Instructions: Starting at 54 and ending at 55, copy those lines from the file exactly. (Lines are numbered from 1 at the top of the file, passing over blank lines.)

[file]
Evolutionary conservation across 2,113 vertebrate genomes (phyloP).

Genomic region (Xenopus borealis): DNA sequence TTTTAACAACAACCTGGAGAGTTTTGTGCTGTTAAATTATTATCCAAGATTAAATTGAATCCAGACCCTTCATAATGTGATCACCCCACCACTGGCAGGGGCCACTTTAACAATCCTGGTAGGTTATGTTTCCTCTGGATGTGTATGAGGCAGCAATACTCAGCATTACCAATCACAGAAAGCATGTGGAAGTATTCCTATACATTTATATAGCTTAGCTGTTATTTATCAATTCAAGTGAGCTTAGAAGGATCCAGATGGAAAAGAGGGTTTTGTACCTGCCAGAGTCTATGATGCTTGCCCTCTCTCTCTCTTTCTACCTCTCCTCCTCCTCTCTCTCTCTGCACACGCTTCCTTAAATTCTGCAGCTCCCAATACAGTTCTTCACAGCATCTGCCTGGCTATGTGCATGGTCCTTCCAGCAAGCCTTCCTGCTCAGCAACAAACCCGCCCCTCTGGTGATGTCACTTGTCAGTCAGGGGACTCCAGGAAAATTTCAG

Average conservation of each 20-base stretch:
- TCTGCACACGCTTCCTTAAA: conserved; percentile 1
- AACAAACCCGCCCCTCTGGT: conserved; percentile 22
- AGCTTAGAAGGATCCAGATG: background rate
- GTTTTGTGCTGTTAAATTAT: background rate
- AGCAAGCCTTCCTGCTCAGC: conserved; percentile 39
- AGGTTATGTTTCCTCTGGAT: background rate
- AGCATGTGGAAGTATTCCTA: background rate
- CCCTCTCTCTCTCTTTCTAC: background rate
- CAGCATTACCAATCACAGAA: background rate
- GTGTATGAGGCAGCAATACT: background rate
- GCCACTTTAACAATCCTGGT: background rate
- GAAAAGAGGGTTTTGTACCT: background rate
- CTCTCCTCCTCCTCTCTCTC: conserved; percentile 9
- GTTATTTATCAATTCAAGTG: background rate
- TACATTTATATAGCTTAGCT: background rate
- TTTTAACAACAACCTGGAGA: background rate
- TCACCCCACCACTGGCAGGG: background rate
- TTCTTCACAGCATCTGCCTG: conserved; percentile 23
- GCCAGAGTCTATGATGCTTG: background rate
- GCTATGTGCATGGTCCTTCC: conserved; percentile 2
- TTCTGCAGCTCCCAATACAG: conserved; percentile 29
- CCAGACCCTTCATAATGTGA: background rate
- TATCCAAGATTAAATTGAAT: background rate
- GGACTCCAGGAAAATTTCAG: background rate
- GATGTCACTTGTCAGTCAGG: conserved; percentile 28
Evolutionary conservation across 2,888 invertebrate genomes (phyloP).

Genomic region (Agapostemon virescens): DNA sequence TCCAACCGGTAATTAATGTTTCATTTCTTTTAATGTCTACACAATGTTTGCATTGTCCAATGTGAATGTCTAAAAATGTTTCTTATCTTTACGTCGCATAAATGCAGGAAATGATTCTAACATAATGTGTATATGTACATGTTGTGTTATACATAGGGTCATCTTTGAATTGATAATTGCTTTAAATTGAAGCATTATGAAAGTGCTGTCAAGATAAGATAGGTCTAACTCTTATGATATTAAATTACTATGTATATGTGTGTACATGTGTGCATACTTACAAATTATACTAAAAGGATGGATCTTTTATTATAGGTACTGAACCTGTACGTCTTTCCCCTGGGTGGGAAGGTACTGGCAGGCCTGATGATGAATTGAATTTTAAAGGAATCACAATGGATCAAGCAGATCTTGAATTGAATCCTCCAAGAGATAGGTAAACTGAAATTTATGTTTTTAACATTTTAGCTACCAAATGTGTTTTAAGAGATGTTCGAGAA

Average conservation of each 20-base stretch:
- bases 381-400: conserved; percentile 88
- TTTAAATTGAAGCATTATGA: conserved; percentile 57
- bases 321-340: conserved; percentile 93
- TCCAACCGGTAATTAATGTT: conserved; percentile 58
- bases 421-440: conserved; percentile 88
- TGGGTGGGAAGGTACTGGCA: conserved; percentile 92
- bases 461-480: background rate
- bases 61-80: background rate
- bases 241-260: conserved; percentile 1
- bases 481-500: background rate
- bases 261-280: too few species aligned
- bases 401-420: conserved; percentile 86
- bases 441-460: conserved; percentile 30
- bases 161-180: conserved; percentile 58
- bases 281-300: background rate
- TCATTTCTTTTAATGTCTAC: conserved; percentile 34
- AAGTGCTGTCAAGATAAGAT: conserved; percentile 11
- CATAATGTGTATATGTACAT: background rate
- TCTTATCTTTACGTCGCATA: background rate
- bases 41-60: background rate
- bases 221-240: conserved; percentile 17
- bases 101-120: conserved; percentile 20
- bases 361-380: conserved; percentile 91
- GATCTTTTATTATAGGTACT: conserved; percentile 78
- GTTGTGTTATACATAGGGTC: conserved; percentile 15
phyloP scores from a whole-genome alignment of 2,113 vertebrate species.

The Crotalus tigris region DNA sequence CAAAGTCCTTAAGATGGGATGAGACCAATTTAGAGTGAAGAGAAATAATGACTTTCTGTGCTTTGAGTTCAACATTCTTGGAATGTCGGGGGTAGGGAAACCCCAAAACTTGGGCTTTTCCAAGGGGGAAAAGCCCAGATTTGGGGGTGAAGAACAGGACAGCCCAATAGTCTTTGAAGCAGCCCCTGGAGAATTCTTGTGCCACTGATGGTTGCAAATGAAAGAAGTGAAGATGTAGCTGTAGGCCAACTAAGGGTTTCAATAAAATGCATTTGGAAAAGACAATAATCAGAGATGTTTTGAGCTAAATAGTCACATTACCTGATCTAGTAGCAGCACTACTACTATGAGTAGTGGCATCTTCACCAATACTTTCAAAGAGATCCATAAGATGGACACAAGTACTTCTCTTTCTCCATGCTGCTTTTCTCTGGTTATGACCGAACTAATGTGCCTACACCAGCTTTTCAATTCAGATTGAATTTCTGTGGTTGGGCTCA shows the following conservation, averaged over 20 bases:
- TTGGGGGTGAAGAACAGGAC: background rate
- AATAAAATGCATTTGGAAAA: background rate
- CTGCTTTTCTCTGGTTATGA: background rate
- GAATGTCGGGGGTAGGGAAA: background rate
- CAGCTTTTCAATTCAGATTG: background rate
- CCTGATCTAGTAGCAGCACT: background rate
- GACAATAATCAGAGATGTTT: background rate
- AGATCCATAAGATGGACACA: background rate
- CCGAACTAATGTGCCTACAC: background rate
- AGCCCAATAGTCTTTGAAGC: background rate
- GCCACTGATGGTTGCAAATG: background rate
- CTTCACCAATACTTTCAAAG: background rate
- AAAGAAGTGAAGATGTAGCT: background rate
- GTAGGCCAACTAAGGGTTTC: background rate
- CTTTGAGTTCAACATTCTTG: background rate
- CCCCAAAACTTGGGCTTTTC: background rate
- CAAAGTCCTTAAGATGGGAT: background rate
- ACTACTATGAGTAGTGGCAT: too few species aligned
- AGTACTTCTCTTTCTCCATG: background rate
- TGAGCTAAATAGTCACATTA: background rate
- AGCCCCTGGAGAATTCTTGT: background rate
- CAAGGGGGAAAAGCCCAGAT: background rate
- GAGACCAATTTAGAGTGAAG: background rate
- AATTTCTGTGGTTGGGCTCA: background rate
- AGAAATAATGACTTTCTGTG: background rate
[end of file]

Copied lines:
- bases 361-380: conserved; percentile 91
- GATCTTTTATTATAGGTACT: conserved; percentile 78